Powder and Pomace: Pend d'Oreille Winery's Steve Meyer Lives the Dream in Sandpoint

By Tara Morgan / Photography By Janel Gion | June 15, 2015
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Steve Meyer and Julie Meyer of Pend d'Oreille
Steve Meyer and wife, Julie.

The lure of fresh powder has shaped Steve Meyer’s life profoundly. In 1985, Meyer took a gap semester before enrolling in college. He bought a one-way ticket to France and packed his skis.

“I figured I would get a job in the Alps as a ski patrolman or a ski instructor,” he said. “Along the way, I stopped off to visit an acquaintance who was a French winemaker. … I ended up staying on Francois’ couch for six months, working in vineyards, learning about wine and just having a life-changing experience.”

After Meyer returned from Meursault, France—a town in Burgundy renowned for Chardonnay—he immersed himself in the craft of winemaking. He got a job with Roudon-Smith Winery in the Santa Cruz Mountains, where he eventually became an assistant winemaker. But soon, the snow summoned him elsewhere. Meyer and now-wife Julie relocated to Sandpoint—home to the Schweitzer Mountain Resort—and opened the Pend d’Oreille Winery in 1995.

“The idea was to combine lifestyle preferences,” said Meyer. “The skiing theme is pretty strong in our lives so that was an important reason to be here.”

Though Pend d’Oreille Winery is celebrating its 20th anniversary this year, Meyer still feels the rippling effects of that long-ago trip to France.

“It was formative, in that the French winemaking style really focuses on balance and varietal integrity,” said Meyer. “In other words, the intent is for the grape and for the character of the fruit to be able to show, instead of the winemaker. … My intent is to create wines of balance and finesse, and part of that is by having some restraint in how we approach it.”

Pend d'Oreille coasters
Charcuterie and wine at Pend d'Oreille

One of Meyer’s flagship wines—a Chardonnay with a “kiss of oak” made with grapes sourced from Kirby Vickers’ vineyard in Sunnyslope, is essentially a love letter to his time in France.

“That’s really an important wine for me for a couple of reasons: One, Kirby does such a fine job producing the fruit. The other is it gives me the chance to make the wine that I learned to make in Burgundy,” said Meyer. “Out of all the wines we make, that one truly reflects our formative winemaking years.”

Though Meyer has made other wines with Idaho grapes in the past—sourcing Malbec from the former Woodriver Cellars Winery and Pinot Noir from Indian Creek Winery—most of his current grape contracts are in Washington’s Columbia Valley.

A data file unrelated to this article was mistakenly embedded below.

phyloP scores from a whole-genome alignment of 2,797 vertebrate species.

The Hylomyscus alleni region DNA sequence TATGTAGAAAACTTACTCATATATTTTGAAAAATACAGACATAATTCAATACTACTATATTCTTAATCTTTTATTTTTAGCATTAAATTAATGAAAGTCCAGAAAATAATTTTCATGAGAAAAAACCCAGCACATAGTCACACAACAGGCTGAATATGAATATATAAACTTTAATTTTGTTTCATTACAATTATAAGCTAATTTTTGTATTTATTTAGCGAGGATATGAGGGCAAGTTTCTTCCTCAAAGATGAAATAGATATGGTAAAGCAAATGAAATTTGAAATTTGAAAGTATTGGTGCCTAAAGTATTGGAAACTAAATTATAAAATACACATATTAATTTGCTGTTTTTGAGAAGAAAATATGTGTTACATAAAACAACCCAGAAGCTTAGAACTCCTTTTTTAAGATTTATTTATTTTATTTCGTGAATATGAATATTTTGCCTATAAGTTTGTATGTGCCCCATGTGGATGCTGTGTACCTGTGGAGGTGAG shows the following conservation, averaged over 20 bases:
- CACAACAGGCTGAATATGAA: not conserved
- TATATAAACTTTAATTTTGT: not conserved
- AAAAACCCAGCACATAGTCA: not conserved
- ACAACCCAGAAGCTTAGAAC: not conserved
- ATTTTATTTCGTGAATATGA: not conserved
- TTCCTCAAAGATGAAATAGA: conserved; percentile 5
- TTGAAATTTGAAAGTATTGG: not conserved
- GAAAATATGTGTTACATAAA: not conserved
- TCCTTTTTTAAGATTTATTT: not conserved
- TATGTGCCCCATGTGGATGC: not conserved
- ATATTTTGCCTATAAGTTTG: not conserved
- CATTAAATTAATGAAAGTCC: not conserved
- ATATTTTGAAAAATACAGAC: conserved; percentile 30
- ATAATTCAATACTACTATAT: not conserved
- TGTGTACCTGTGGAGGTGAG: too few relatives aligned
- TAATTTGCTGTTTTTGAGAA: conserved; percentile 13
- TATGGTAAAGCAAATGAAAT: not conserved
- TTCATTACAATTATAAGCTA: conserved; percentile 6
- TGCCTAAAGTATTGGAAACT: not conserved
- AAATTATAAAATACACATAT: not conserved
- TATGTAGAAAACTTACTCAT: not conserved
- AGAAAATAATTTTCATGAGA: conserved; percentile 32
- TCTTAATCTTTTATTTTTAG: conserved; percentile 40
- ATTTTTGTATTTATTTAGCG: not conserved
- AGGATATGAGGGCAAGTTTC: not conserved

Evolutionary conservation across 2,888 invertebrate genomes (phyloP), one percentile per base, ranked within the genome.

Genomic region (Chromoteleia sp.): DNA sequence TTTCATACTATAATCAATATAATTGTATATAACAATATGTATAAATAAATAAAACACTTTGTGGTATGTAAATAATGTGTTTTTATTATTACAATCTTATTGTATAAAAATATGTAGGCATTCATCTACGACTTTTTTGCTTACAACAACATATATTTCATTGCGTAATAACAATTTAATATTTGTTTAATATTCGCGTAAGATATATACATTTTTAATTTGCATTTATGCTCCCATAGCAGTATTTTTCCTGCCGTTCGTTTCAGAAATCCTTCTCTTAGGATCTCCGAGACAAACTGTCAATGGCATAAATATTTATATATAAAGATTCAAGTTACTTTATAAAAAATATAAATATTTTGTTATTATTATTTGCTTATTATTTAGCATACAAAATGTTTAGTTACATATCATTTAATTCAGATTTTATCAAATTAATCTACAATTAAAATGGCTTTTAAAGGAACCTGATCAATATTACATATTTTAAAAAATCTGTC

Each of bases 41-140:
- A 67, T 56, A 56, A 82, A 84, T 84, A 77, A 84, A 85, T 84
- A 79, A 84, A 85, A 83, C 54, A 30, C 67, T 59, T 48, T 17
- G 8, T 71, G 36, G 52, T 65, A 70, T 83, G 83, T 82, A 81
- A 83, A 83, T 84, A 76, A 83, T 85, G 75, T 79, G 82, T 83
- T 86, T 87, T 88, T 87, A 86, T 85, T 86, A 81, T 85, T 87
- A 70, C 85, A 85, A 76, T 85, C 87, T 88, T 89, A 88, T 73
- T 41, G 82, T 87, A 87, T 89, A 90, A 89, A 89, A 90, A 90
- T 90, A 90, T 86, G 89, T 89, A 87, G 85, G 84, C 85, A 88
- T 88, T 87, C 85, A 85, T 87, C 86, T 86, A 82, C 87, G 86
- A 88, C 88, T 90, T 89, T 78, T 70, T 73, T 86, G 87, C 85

“I would like to make more Idaho wine but the distance thing is a little bit of a challenge and the other thing is, until recently, there really wasn’t much red wine grapes available, so we’ve turned our focus to the Columbia Valley, where I’m physically closer to and I can go out and sample the vineyard,” said Meyer.

In addition to working with more common varietals like Chardonnay, Cabernet Sauvignon and Merlot, Meyer also likes experimenting with lesser-known grapes like Albariño, Carménère, Mourvèdre and Cabernet Franc.

“Even though we are not the actual farmer in this case, we are producing the wines in Sandpoint and when people see our trucks come in with the harvest and they see us out working on the wine press, it helps to create a connection between the glass of wine in their hand and the vineyard,” said Meyer.

Meyer Wine from Pend d'Oreille

By sponsoring Cyclocross racing and Telemark skiing, and hosting events where customers can stomp grapes and blend wines straight from the barrels, Meyer says Pend d’Oreille Winery has been able to “expand the wine experience” in Sandpoint. And the winery’s new tasting room has helped them connect even better with consumers. The sprawling, open space boasts a gift shop, a long tasting bar and a bustling restaurant, The Bistro Rouge.

“In this new facility, we have a full-blown kitchen where we can do dishes that complement the varietals that we’re producing,” said Meyer.

Bistro Rouge Chef Stefhanie Royer’s modern Northwest menu includes items like Idaho steelhead served over pea purée—which Meyer says is “off the hook delicious” with Pend d’Oreille’s Chardonnay—and beet con lardons, an artfully arranged salad with microgreens, goat cheese and a balsamic reduction.

“That dish with our Roussanne, or even Cabernet Franc, is a wonderful combination,” said Meyer. “The pepper and attitude in the Cab Franc marries really well with the richness of the beet.”

Meyer says that Pend d’Oreille’s new space has “added to the deck of cards that makes downtown click.”

“I think one result of all the effort that we put in all the time is the development of what I term ‘community capital,’” added Meyer. “That’s when we’re walking down the street and somebody says, ‘Hey, good job, Steve. Love the new venue. Love that new Cabernet Franc or the Albariño.’ It makes us feel really good that we’re connecting with Sandpoint.”

After 20 years of hard work, it seems like Meyer is living the dream. And that’s fitting, considering that’s essentially the winery’s motto.

“On our cork we have a French saying: ‘Rêves ta vie, vis tes rêves,’ and that means, ‘Dream your life, live your dreams.’”

Pend d’Oreille Winery
301 Cedar St. #101, Sandpoint, ID 83864
208.265.8545 • PoWine.com

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